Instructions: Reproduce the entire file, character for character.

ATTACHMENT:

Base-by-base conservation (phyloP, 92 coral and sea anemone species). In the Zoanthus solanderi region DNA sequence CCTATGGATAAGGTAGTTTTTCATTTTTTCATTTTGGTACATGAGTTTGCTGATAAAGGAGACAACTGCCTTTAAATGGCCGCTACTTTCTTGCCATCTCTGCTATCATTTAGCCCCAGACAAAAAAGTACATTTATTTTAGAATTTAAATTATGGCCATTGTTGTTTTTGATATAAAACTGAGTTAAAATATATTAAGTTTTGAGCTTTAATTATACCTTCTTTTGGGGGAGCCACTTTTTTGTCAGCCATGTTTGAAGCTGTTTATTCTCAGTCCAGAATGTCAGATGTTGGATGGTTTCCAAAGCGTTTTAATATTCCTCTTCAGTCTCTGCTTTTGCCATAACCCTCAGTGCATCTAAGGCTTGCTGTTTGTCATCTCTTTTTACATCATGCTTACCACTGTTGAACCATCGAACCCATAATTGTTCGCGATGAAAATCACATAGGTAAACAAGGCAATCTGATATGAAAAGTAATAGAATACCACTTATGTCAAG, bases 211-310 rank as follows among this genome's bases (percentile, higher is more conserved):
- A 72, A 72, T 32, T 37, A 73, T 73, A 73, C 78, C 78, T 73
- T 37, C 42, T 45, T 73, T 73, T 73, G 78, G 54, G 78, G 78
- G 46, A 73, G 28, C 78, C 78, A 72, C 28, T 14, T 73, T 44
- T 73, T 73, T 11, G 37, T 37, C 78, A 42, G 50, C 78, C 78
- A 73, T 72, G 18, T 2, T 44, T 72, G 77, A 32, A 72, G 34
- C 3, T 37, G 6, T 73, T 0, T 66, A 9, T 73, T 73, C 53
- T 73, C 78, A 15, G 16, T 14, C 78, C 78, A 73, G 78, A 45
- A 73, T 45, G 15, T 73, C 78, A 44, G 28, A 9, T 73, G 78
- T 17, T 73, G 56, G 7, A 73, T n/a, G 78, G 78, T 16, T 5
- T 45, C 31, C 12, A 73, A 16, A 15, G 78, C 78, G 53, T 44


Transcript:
Base-by-base conservation (phyloP, 92 coral and sea anemone species). In the Zoanthus solanderi region DNA sequence CCTATGGATAAGGTAGTTTTTCATTTTTTCATTTTGGTACATGAGTTTGCTGATAAAGGAGACAACTGCCTTTAAATGGCCGCTACTTTCTTGCCATCTCTGCTATCATTTAGCCCCAGACAAAAAAGTACATTTATTTTAGAATTTAAATTATGGCCATTGTTGTTTTTGATATAAAACTGAGTTAAAATATATTAAGTTTTGAGCTTTAATTATACCTTCTTTTGGGGGAGCCACTTTTTTGTCAGCCATGTTTGAAGCTGTTTATTCTCAGTCCAGAATGTCAGATGTTGGATGGTTTCCAAAGCGTTTTAATATTCCTCTTCAGTCTCTGCTTTTGCCATAACCCTCAGTGCATCTAAGGCTTGCTGTTTGTCATCTCTTTTTACATCATGCTTACCACTGTTGAACCATCGAACCCATAATTGTTCGCGATGAAAATCACATAGGTAAACAAGGCAATCTGATATGAAAAGTAATAGAATACCACTTATGTCAAG, bases 211-310 rank as follows among this genome's bases (percentile, higher is more conserved):
- A 72, A 72, T 32, T 37, A 73, T 73, A 73, C 78, C 78, T 73
- T 37, C 42, T 45, T 73, T 73, T 73, G 78, G 54, G 78, G 78
- G 46, A 73, G 28, C 78, C 78, A 72, C 28, T 14, T 73, T 44
- T 73, T 73, T 11, G 37, T 37, C 78, A 42, G 50, C 78, C 78
- A 73, T 72, G 18, T 2, T 44, T 72, G 77, A 32, A 72, G 34
- C 3, T 37, G 6, T 73, T 0, T 66, A 9, T 73, T 73, C 53
- T 73, C 78, A 15, G 16, T 14, C 78, C 78, A 73, G 78, A 45
- A 73, T 45, G 15, T 73, C 78, A 44, G 28, A 9, T 73, G 78
- T 17, T 73, G 56, G 7, A 73, T n/a, G 78, G 78, T 16, T 5
- T 45, C 31, C 12, A 73, A 16, A 15, G 78, C 78, G 53, T 44